Sunday, August 11, 2013

Review: Bible Study Guide for All Ages

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Bible Study Guide for All Ages.  It's a program I used for a chunk of time with my older children, but I hadn't pulled out again for my younger ones.

The Schoolhouse Review Crew has just had the opportunity to review the newer (well, newer than what I used with the big guys) worksheet types of pages, and I chose to work with Richard and Trina (4th and 2nd grades) on the Intermediate Student Pages, which also came with the Bible Book Summary Cards.   I also used the Children's Songs CD.

When I used the program before, I really liked it.  One thing I loved was that it had you jumping around the Bible quite a bit, but not excessively.  We did Unit 1, where you learn about Joseph, spend a chunk of time on his story, then you learn about Daniel, then you learn about Jesus up through his first year of ministry, then it is back to Adam, Noah, and Job, then jumping forward to Joshua, and ending with learning about Jesus' last week.  That would be basically a schoolyear.

I loved that we weren't focused only on the Old Testament, or only on the Gospels.  We moved around, and constantly had timeline activities to keep a bit of perspective going as far as how this all fit together.  But we never went beyond that first unit, and I'm not entirely sure why.  Probably had something to do with all the new materials and how I couldn't decide what was best for us.

So, now I had the chance to try something out with Richard and Trina.  There are multiple levels with the worksheets, and you can have kids learning the same basic stuff, but doing it at their own level.  The choices:
  • Beginner -- for ages 3-grade K.  Or, you can use this with 1st-2nd graders who aren't reading well (if you are doing it with multiple kids)
  • Primary -- for 1st-2nd graders.  This doesn't coordinate with the other levels, so if you are teaching only kids in the 1st-2nd grade age range, this is good.  Since I wanted to have my 2nd grader *and* my 4th grader work together, I really couldn't go for this level
  • Intermediate -- for 3rd-4th graders.  This is what I opted for, with both kids.
  • Advanced -- for 5th-6th graders.
What I didn't like about Bible Study Guide for All Ages back when I was using it with my older kids was that I was constantly flipping through pages and I always felt fairly unsure about just what I was supposed to be doing.  But the information was good, and I loved the concept.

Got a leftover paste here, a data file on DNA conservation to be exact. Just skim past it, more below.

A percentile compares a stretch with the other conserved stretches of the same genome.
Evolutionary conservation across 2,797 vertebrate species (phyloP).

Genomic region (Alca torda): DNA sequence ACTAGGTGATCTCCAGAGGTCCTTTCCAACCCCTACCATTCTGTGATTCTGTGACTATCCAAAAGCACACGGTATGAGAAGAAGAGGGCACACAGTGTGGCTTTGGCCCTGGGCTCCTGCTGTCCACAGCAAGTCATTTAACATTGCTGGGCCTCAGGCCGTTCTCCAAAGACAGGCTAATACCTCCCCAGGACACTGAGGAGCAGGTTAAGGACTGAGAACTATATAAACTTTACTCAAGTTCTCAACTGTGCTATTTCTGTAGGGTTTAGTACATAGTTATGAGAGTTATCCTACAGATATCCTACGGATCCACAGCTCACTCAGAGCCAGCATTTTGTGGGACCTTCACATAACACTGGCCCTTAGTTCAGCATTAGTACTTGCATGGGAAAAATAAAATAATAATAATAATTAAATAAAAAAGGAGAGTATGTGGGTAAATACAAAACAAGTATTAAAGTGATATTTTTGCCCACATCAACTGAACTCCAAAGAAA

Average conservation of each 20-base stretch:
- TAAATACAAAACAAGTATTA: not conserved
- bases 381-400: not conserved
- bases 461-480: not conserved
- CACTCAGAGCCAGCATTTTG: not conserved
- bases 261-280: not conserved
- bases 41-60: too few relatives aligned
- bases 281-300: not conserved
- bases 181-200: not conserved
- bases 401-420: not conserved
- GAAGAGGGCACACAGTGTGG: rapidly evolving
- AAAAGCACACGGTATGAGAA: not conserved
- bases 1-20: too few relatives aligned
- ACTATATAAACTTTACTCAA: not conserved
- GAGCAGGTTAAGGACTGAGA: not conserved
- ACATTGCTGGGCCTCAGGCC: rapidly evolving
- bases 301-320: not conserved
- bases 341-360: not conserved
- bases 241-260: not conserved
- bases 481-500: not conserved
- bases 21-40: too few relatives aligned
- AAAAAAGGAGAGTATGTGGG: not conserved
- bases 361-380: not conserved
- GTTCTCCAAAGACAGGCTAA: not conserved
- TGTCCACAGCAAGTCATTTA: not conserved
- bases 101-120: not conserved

With these student pages?  I am completely loving it.

How does it work?

Basically, the kids pull out the next worksheet.  I pull out a Bible.  And we have the CD available (the CD is considered "helpful" for this age) if we need it.  Everything I need to know is laid out on the front and back of a legal-sized piece of paper.  Let's walk through Lesson 5:

Remember It:  The kids have four statements, and they need to match up who is being talked about.  For instance:  "I forgot to tell Pharaoh about Joseph."  The kids got each of these answers quickly.

Memory Workout: we review the Bible Book Summary Card for the book of Genesis.  I adore these cards.  More on that later.  They sing the song, "Twelve Sons of Jacob."  We listened to this song in lesson 1, and by the time we got the Lesson 5, Richard pretty much had the names down.  Trina tripped over them a bit.  I love the CD.  We'd never get it down otherwise. They also are given four names (Abraham, Jesus, Jacob, and Joseph) and are to put them in chronological order.  That led to an interesting discussion, as Richard insisted that Jesus was before Abraham, *and* after Joseph too.  But the question actually said "in the order they lived on earth" so he finally accepted that Jesus was not first.

Guess What: The next little section isn't in all the lessons, but it gives some trivia-types of information, or background stuff.  In this case, it is about dreams and visions.

Then the little graphic shows me that we are to flip the page over to do the "Discover the Bible" part.  This is the entire back side of the sheet.  There are instructions in one column, and kind of comic-book looking sections for the majority of the page.  Each section has the specific Bible verses.  I read the verses to the kids, then we follow the instructions.  So, after reading Genesis 41:15-16, for instance, the kid are to cross out the incorrect word (in the bubble, where Joseph is saying "I _can_cannot_ do it" in response to Pharaoh asking him to interpret his dreams.  The kids are also to circle who Joseph said could interpret the dreams (the choices are you, I, God, Daniel, wise men).